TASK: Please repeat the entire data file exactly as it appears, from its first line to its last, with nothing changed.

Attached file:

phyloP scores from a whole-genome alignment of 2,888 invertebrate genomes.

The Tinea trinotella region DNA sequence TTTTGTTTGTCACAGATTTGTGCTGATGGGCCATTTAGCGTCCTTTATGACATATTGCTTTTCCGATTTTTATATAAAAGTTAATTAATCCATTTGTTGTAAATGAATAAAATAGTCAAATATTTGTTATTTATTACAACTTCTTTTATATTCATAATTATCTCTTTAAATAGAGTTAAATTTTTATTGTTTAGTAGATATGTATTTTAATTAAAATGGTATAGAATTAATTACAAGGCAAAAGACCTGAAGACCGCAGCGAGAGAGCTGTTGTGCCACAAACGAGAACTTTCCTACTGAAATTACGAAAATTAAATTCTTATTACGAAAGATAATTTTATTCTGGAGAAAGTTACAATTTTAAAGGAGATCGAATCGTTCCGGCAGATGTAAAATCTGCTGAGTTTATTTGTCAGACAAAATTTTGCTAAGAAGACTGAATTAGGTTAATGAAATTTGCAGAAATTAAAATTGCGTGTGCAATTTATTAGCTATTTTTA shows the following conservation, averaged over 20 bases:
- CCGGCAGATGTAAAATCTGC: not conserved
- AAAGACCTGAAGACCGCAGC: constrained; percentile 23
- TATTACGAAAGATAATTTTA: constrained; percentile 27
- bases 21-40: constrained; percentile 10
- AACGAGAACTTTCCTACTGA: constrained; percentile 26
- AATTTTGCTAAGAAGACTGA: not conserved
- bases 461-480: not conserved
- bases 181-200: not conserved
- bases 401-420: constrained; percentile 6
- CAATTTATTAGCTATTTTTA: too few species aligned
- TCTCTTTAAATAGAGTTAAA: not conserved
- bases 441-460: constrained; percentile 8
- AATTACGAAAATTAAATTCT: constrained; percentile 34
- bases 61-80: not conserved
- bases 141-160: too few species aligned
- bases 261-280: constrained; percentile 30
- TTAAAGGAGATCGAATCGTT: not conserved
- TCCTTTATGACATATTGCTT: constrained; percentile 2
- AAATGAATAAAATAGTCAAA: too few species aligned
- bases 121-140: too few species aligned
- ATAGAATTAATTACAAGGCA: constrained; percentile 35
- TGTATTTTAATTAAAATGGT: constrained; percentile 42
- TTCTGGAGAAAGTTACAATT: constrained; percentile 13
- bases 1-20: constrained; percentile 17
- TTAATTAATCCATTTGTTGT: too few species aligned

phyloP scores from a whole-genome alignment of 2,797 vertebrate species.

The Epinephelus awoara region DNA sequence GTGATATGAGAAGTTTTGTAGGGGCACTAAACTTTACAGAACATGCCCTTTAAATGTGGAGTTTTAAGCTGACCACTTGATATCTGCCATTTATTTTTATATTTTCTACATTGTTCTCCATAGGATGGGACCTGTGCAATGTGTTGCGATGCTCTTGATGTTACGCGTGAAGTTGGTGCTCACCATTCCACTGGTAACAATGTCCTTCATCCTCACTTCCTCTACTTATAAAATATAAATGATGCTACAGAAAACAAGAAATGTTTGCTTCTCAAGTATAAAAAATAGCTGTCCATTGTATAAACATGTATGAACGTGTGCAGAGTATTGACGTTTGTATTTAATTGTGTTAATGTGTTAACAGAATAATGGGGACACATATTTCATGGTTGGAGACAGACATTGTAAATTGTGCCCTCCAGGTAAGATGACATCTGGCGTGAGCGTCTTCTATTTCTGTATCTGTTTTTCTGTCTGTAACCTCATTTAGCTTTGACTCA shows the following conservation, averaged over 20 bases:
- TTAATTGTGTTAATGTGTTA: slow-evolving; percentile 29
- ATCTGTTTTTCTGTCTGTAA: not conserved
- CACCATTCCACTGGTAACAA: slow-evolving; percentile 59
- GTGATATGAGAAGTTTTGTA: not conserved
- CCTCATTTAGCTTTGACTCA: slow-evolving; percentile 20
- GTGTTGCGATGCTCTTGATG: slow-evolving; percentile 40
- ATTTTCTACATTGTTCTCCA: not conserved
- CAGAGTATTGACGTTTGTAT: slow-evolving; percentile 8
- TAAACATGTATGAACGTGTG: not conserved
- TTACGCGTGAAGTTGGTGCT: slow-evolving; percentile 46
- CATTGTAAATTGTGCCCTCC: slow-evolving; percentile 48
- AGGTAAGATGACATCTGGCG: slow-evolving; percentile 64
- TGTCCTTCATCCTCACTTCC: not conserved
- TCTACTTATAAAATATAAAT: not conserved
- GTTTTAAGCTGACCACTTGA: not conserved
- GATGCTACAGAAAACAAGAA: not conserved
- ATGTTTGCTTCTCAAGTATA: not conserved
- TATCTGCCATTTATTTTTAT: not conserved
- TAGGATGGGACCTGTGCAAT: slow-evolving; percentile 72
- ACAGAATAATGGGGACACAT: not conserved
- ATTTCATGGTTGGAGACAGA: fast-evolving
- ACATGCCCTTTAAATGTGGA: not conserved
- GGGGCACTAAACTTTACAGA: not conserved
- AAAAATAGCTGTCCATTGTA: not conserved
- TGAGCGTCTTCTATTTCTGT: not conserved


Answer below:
phyloP scores from a whole-genome alignment of 2,888 invertebrate genomes.

The Tinea trinotella region DNA sequence TTTTGTTTGTCACAGATTTGTGCTGATGGGCCATTTAGCGTCCTTTATGACATATTGCTTTTCCGATTTTTATATAAAAGTTAATTAATCCATTTGTTGTAAATGAATAAAATAGTCAAATATTTGTTATTTATTACAACTTCTTTTATATTCATAATTATCTCTTTAAATAGAGTTAAATTTTTATTGTTTAGTAGATATGTATTTTAATTAAAATGGTATAGAATTAATTACAAGGCAAAAGACCTGAAGACCGCAGCGAGAGAGCTGTTGTGCCACAAACGAGAACTTTCCTACTGAAATTACGAAAATTAAATTCTTATTACGAAAGATAATTTTATTCTGGAGAAAGTTACAATTTTAAAGGAGATCGAATCGTTCCGGCAGATGTAAAATCTGCTGAGTTTATTTGTCAGACAAAATTTTGCTAAGAAGACTGAATTAGGTTAATGAAATTTGCAGAAATTAAAATTGCGTGTGCAATTTATTAGCTATTTTTA shows the following conservation, averaged over 20 bases:
- CCGGCAGATGTAAAATCTGC: not conserved
- AAAGACCTGAAGACCGCAGC: constrained; percentile 23
- TATTACGAAAGATAATTTTA: constrained; percentile 27
- bases 21-40: constrained; percentile 10
- AACGAGAACTTTCCTACTGA: constrained; percentile 26
- AATTTTGCTAAGAAGACTGA: not conserved
- bases 461-480: not conserved
- bases 181-200: not conserved
- bases 401-420: constrained; percentile 6
- CAATTTATTAGCTATTTTTA: too few species aligned
- TCTCTTTAAATAGAGTTAAA: not conserved
- bases 441-460: constrained; percentile 8
- AATTACGAAAATTAAATTCT: constrained; percentile 34
- bases 61-80: not conserved
- bases 141-160: too few species aligned
- bases 261-280: constrained; percentile 30
- TTAAAGGAGATCGAATCGTT: not conserved
- TCCTTTATGACATATTGCTT: constrained; percentile 2
- AAATGAATAAAATAGTCAAA: too few species aligned
- bases 121-140: too few species aligned
- ATAGAATTAATTACAAGGCA: constrained; percentile 35
- TGTATTTTAATTAAAATGGT: constrained; percentile 42
- TTCTGGAGAAAGTTACAATT: constrained; percentile 13
- bases 1-20: constrained; percentile 17
- TTAATTAATCCATTTGTTGT: too few species aligned

phyloP scores from a whole-genome alignment of 2,797 vertebrate species.

The Epinephelus awoara region DNA sequence GTGATATGAGAAGTTTTGTAGGGGCACTAAACTTTACAGAACATGCCCTTTAAATGTGGAGTTTTAAGCTGACCACTTGATATCTGCCATTTATTTTTATATTTTCTACATTGTTCTCCATAGGATGGGACCTGTGCAATGTGTTGCGATGCTCTTGATGTTACGCGTGAAGTTGGTGCTCACCATTCCACTGGTAACAATGTCCTTCATCCTCACTTCCTCTACTTATAAAATATAAATGATGCTACAGAAAACAAGAAATGTTTGCTTCTCAAGTATAAAAAATAGCTGTCCATTGTATAAACATGTATGAACGTGTGCAGAGTATTGACGTTTGTATTTAATTGTGTTAATGTGTTAACAGAATAATGGGGACACATATTTCATGGTTGGAGACAGACATTGTAAATTGTGCCCTCCAGGTAAGATGACATCTGGCGTGAGCGTCTTCTATTTCTGTATCTGTTTTTCTGTCTGTAACCTCATTTAGCTTTGACTCA shows the following conservation, averaged over 20 bases:
- TTAATTGTGTTAATGTGTTA: slow-evolving; percentile 29
- ATCTGTTTTTCTGTCTGTAA: not conserved
- CACCATTCCACTGGTAACAA: slow-evolving; percentile 59
- GTGATATGAGAAGTTTTGTA: not conserved
- CCTCATTTAGCTTTGACTCA: slow-evolving; percentile 20
- GTGTTGCGATGCTCTTGATG: slow-evolving; percentile 40
- ATTTTCTACATTGTTCTCCA: not conserved
- CAGAGTATTGACGTTTGTAT: slow-evolving; percentile 8
- TAAACATGTATGAACGTGTG: not conserved
- TTACGCGTGAAGTTGGTGCT: slow-evolving; percentile 46
- CATTGTAAATTGTGCCCTCC: slow-evolving; percentile 48
- AGGTAAGATGACATCTGGCG: slow-evolving; percentile 64
- TGTCCTTCATCCTCACTTCC: not conserved
- TCTACTTATAAAATATAAAT: not conserved
- GTTTTAAGCTGACCACTTGA: not conserved
- GATGCTACAGAAAACAAGAA: not conserved
- ATGTTTGCTTCTCAAGTATA: not conserved
- TATCTGCCATTTATTTTTAT: not conserved
- TAGGATGGGACCTGTGCAAT: slow-evolving; percentile 72
- ACAGAATAATGGGGACACAT: not conserved
- ATTTCATGGTTGGAGACAGA: fast-evolving
- ACATGCCCTTTAAATGTGGA: not conserved
- GGGGCACTAAACTTTACAGA: not conserved
- AAAAATAGCTGTCCATTGTA: not conserved
- TGAGCGTCTTCTATTTCTGT: not conserved